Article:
Thousands of people began to march through downtown Saturday for the second annual Women's March Los Angeles, with thousands more already gathered at the event's City Hall end point.
The crowd at last year's inaugural WMLA far exceeded the expectations of organizers, who said that about 750,000 people attended, although fire officials estimated the crowd at about 350,000. Organizers predicted at least 200,000 this year.
Officials with both the Los Angeles Fire Department and Los Angeles Police Department said they would not be offering any crowd size estimates.
Police said there are no active threats against the march, which is one of many being held around the country on the one-year anniversary of President Donald Trump's inauguration. Last year, an estimated 3 million to 4 million people marched nationwide.
"We are looking to a very successful event, a very active series of marches in the downtown area. The largest consideration is going to be traffic," Los Angeles Police Department Assistant Chief Michel Moore said Friday. "We ask people to use the transit systems, bus and rail. We will have more than sufficient officers that will facilitate. We have no threats against this event."
The Women's March Los Angeles began at 8:30 a.m. at Pershing Square, with attendees starting to march at 10 a.m. and set to reach Grand Park near City Hall at 11 a.m., although thousands have already gathered at the park and thousands still remain near Pershing Square and stretched all through downtown. Politicians, activists and celebrities are scheduled to speak until 4 p.m.
Other marches are being held in Santa Ana and Palm Springs, along with others around California and the country, including in Washington, D.C.
Top news of the day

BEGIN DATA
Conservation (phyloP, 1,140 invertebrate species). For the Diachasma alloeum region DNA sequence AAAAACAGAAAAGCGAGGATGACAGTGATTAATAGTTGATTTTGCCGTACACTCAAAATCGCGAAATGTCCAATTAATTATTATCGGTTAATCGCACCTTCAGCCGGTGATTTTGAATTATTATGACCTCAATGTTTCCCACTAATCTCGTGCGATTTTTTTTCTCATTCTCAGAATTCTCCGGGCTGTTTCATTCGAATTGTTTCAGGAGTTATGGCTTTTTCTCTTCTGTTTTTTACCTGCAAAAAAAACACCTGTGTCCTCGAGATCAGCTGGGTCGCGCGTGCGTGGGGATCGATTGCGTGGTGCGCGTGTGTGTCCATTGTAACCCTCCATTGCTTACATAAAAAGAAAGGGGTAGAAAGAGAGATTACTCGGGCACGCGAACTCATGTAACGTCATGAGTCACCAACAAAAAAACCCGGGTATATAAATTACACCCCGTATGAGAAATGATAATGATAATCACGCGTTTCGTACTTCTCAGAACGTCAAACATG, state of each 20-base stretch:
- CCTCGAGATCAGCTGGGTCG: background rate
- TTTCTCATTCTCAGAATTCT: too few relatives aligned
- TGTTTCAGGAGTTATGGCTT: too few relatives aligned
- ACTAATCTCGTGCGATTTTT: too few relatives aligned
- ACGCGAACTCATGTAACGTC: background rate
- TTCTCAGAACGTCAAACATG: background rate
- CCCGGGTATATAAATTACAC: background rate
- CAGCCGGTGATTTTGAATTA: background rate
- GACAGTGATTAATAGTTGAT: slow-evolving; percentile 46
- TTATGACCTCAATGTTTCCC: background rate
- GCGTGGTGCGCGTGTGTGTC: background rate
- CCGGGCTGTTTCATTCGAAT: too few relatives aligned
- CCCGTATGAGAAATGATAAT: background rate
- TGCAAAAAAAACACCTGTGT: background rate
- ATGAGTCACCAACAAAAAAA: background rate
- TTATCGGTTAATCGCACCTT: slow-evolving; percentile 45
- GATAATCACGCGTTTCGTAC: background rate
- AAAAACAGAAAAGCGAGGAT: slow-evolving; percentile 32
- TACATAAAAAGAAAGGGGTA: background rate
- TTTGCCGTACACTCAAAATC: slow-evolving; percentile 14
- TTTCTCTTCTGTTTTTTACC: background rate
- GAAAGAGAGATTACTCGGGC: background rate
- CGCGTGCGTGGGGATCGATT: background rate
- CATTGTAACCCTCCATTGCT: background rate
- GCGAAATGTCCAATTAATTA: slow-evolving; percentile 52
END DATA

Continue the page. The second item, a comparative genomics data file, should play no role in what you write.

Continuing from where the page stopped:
Last year's march saw a wide variety of priorities being advocated, including women's rights, environmental protection, access to health care, criminal justice reform, voting rights, immigrant and LGBTQ rights. The L.A. event sprung up with others around the country after the main march was organized in Washington, D.C., on the day of Trump's inauguration.
The president, who lost the popular vote to Hillary Clinton but won the electoral college, has proven to be one of the most polarizing politicians of modern times after taking aggressive stances on immigration, international relations, the environment and other issues while expressing himself in sometimes blunt ways his critics contend are unbecoming of the office he holds.
But it was his perceived attitude and statements toward women during his campaign and before, including an audiotaped conversation in which Trump bragged about kissing and grabbing women by the genitals that was the focus of many marchers last year who carried a message of female empowerment.
Organizers of the Los Angeles March on Facebook said last year's event was focused on "hear our voice," but this year is shifting to "hear our vote." They also said the event is not a protest but a "pro-peace, pro- inclusivity event focused on marginalized voices and the power of voting. Part of our resistance is focusing on how we will use our vote to create the future we want. We respectfully ask that `anti' sentiments are not the focus of this event."
Moore advised attendees to leave backpacks and other bulky items at home and minimize the materials that they take with them. The march is the first large public event to be held since the City Council enacted a new set of rules last October on what is allowed at a public event where First Amendment rights are expressed.
Over concerns that protests or marches in L.A. could see outbreaks of violence similar to ones in Charlottesville, Virginia, and other cities, the City Council approved an expanded list of items banned from public First Amendment events, including firearms, knives, swords, shields, baseball or softball bats, aerosol spray, tear gas, mace, glass bottles, axes, ice picks, nunchucks, Tasers, projectile launchers, bottles or water guns filled with hazardous liquid, open flame torches and ball bearings.
The city also regulates signs and banners and the handles they're mounted on. Signs and banners must be made of soft material such as cloth, plastic or cardboard.
Metal sticks are also banned, while wood or plastic sticks are barred unless they are a quarter-inch or less in thickness, 2 inches or less in width or not exceed three-quarters of an inch in dimension.
Plastic sticks under those dimensions must be hollow and not filled with any material.
Anyone in violation can first receive a warning from a police officer before being cited or arrested.